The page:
“Hi Craig,” nice to meet you Marlene says after the enthusiastic cacophony has been stilled. Introductions are made and Marlene is quick to introduce us to her latest two patients, as she refers to the horses she cares for. The time for our lesson, our huge lesson on compassion, cruelty and kindness begins.
The sight is heart wrenching. I've never seen a horse in this condition. It's hair is thin and covered in an oily-like grime. Thousands of ticks, gorged on blood, cling to nearly every part of its emasciated body. It limps painfully on a damged rear leg, making it difficult for it to even move a few steps. It's ears droop. Yet it's none of these that strikes at my heart - it's the look in her eyes. I've never seen such sadness in an animal's eyes. I've never seen such resignation, such pain. I've never seen an animal cry - as a tear rolls down its cheek from its large plaintive eyes, and my daughter attempts to dab it away.
"They rode her here all the way from Coffee Bay?" Marlene informs us. There are tears in her eyes. Her compassion is so visceral, it’s almost as if she is one with the horse and its pain. The route from Coffee Bay to hole in the wall is an arduous 9km route on a rutted, uneven road. The road rises and falls hundreds of meters as it winds over hills and through valleys. "They rode her, in this condition, with her lame leg all that way. And they were planning on riding her back. I refused. I would not let them." She dabs her eyes with the back of her hand as she steps away.
"I'm shaking," Marlene says as she attempts to insert a needle into a vein in the horse's neck. Blood runs down its neck and across Marlene's hand. She pulls away and composes herself. Once more with shaking hands she inserts the needle. This time it's right and the pain medication flows into the horse as she empties the syringe.
"We will try and wash her," Marlene says, "I'm not sure how she will react as she has probably never been washed." Slowly and carefully we rub her oily, thin coat with a medicated soap wash. The horse does not react at all. She simply stands there, favoring her hurt leg and looking at us with sad eyes. We try to remove some of the thousands of ticks as we gently wash her. She just looks at us with those sad eyes.
“Where do all these horses come from?” I ask looking at several horses and mules roaming freely on the hills behind her home. “Do they belong to someone?” Without stopping her gentle, caressing washing she replies, “They all belong to someone. There are people who go and buy ex-race horses and show jumping horses, and then they come and sell them to the locals here for a profit. Some of these may well be those horses. However they do not know how to survive in these conditions. They can’t adapt to the grass as their sole form of nutrition. Quickly they get thin and sickly.” She pauses for a moment as if considering how it is possible that people could ever do this to their animal. “I wonder if those people know what has become of their horses? I wonder if they care?” she says as love and compassion flow from her hands. “How did you ever get like this?” she whispers quietly to the horse.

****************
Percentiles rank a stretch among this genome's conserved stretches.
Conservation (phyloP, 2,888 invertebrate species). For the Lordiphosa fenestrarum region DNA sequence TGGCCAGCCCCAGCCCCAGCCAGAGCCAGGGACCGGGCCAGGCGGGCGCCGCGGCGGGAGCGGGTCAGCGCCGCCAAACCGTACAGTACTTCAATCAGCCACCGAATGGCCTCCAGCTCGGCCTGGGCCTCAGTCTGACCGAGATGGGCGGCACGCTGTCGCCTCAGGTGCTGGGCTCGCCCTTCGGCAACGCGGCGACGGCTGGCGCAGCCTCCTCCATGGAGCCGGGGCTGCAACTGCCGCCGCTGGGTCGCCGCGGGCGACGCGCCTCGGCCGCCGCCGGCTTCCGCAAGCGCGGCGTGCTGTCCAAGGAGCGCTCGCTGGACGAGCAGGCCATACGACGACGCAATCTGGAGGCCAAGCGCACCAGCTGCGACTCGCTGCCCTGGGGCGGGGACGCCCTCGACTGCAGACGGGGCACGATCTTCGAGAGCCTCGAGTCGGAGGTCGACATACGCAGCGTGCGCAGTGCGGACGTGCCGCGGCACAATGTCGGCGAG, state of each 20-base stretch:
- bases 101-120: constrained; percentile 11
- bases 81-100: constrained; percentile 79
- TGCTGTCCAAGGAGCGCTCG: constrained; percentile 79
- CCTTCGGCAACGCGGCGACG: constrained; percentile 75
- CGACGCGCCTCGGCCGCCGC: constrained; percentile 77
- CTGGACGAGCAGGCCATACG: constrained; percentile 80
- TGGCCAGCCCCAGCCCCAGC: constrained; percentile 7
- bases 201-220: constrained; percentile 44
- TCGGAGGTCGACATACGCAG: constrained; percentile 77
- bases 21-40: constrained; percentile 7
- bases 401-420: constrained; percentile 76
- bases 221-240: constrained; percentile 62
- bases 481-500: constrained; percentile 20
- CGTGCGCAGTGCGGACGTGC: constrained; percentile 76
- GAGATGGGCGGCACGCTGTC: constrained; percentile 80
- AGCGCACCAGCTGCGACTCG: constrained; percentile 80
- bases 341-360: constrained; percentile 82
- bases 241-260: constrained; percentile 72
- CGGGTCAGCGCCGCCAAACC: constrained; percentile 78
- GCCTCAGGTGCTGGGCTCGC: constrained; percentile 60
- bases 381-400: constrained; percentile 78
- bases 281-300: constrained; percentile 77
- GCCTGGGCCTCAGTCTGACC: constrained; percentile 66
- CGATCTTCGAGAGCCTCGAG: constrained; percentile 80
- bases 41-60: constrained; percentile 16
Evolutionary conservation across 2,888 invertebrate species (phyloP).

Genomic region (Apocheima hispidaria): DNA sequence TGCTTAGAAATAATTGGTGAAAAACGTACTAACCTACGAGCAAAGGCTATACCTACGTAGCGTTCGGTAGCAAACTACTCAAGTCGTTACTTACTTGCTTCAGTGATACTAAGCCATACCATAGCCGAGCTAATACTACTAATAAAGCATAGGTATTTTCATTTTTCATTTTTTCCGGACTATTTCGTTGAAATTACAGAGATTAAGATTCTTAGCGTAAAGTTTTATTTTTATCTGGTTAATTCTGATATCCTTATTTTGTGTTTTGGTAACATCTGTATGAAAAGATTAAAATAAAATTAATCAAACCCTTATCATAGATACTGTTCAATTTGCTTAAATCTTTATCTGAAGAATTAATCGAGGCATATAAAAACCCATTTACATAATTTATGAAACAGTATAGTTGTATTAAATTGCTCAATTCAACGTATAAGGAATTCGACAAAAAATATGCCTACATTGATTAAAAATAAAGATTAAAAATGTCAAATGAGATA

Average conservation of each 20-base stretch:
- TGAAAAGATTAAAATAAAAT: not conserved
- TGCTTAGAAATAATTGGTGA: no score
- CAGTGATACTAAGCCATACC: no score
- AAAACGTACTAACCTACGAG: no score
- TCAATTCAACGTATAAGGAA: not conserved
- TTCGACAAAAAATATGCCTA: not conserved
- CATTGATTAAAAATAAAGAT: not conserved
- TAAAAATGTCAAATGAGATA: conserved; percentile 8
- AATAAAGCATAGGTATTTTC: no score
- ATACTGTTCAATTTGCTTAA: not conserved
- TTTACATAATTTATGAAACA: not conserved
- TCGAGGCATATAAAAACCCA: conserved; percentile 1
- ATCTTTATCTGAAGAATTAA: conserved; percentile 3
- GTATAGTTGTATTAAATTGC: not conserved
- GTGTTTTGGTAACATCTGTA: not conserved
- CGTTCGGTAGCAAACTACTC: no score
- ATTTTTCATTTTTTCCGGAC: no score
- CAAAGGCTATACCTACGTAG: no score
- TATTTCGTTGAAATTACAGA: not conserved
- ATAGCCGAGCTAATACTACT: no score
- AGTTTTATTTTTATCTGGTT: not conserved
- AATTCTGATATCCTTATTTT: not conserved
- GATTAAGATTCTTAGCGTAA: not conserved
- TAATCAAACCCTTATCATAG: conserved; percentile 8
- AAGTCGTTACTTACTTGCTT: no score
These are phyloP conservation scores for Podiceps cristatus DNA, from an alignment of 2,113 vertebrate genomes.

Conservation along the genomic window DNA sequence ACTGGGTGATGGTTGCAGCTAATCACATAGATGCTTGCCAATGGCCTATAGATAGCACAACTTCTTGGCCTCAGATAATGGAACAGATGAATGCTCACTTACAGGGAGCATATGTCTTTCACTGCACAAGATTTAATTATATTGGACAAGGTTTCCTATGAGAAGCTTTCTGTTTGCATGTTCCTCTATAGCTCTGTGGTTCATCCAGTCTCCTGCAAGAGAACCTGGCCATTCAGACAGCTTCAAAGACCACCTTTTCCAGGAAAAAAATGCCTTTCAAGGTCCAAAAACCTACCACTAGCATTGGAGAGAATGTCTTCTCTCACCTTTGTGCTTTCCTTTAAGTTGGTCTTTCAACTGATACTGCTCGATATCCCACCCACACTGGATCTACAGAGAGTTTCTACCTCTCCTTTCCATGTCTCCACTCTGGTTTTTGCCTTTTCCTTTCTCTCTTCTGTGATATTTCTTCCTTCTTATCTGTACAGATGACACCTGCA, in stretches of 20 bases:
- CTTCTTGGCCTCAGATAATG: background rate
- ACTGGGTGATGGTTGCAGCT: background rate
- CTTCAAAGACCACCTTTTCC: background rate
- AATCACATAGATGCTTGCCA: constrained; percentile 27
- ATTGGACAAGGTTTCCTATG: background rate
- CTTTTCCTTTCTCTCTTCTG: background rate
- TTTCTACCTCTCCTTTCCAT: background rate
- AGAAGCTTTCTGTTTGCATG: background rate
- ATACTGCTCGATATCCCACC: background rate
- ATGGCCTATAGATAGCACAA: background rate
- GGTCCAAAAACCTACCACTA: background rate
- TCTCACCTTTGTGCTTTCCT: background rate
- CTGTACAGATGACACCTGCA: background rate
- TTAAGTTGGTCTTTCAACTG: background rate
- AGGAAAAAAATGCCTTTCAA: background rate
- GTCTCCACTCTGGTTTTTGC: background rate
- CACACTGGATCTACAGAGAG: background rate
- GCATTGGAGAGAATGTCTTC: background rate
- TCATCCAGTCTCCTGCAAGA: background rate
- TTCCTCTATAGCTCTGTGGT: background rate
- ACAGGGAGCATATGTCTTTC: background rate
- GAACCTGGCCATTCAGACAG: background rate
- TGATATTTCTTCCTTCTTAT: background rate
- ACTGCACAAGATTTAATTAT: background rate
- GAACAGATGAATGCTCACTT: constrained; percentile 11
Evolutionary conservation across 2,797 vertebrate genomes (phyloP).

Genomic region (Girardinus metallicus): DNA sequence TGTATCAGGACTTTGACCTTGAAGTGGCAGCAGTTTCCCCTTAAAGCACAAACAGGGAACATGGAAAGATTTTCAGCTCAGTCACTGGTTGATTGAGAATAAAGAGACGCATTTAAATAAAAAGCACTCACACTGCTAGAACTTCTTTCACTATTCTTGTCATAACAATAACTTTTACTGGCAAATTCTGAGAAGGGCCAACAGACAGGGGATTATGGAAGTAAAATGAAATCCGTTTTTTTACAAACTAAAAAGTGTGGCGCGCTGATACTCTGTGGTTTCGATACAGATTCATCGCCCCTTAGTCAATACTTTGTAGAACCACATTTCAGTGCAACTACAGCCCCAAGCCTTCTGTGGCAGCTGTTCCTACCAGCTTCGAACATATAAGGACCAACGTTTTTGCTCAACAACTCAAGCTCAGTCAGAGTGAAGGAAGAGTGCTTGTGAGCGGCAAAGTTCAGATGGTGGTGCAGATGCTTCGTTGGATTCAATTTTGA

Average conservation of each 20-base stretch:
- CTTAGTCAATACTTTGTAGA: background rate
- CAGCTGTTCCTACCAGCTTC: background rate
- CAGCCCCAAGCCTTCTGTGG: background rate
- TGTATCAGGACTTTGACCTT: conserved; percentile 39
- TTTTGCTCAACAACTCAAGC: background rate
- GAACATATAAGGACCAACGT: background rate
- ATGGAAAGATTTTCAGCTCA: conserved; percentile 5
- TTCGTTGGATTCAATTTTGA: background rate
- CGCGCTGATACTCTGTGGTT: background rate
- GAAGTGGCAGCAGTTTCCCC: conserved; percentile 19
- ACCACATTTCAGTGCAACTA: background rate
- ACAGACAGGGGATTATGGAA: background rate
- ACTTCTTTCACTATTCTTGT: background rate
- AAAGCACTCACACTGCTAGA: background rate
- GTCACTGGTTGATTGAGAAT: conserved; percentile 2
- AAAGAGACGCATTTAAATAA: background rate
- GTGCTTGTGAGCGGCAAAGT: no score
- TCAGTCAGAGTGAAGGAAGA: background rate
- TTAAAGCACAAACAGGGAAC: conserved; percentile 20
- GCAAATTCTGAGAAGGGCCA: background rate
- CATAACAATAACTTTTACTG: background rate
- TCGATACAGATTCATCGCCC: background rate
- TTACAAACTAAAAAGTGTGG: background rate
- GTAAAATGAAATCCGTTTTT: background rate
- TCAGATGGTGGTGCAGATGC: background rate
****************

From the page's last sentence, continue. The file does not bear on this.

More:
"Let's allow her to dry in the sun now," Marlene says after we've rinsed the horse. "What should we name her?" she asks. "How about Marmite," Nicky, my wife suggests. The name is perfect - her brown-black, sticky hair looks like marmite. Yet it's more than that. A name somehow imbues her with a little more worth, with a sense of belonging. While she still has those sad eyes she somehow stands a little straighter. She somehow seems to know that she is being loved, as she, for the first time since we have been here, stoops down to eat some grass.
"How long have you been doing this?" I ask. "For about three years. I was not trained for this," Marlene replies. "I just saw so many horses in such a terrible condition, I just couldn't ignore it. I had to do something, anything."
Nearby in Marlene's small garden another horse is grazing. It has a large, raw wound on its back caused by a saddle. It makes me feel slightly sick just to look at it. "I often start retching when I have to treat the horses,” Marlene says. “Time and again I have to walk away and compose myself. But I tell myself to stop being ridiculous, to pull it together, and I try again and again until I get it done. If I don't help them, who will?”
Outside her garden a horse comes to graze. It walks into a small enclosed paddock that has an open gate and drinks from the water. Several cows also graze contently just outside her fence. They feel it, they know it, this is a place of love. Something many of them, like most living things, are desperately in need of. This is a place were tears are shed, not just in sadness, but in joy, not just in pain but in thanks - for here exists some of the most beautiful wonders you can ever see – compassion, determination and love.
Marlene runs the Hole in the Wall Horse project. Please visit this link to find out more about her and this amazing project and how you can help her with this work. Even if all you do is share her story, you can help her make a difference to the lives of so many helpless animals. Click Share below to help share the word about Marlene and her work.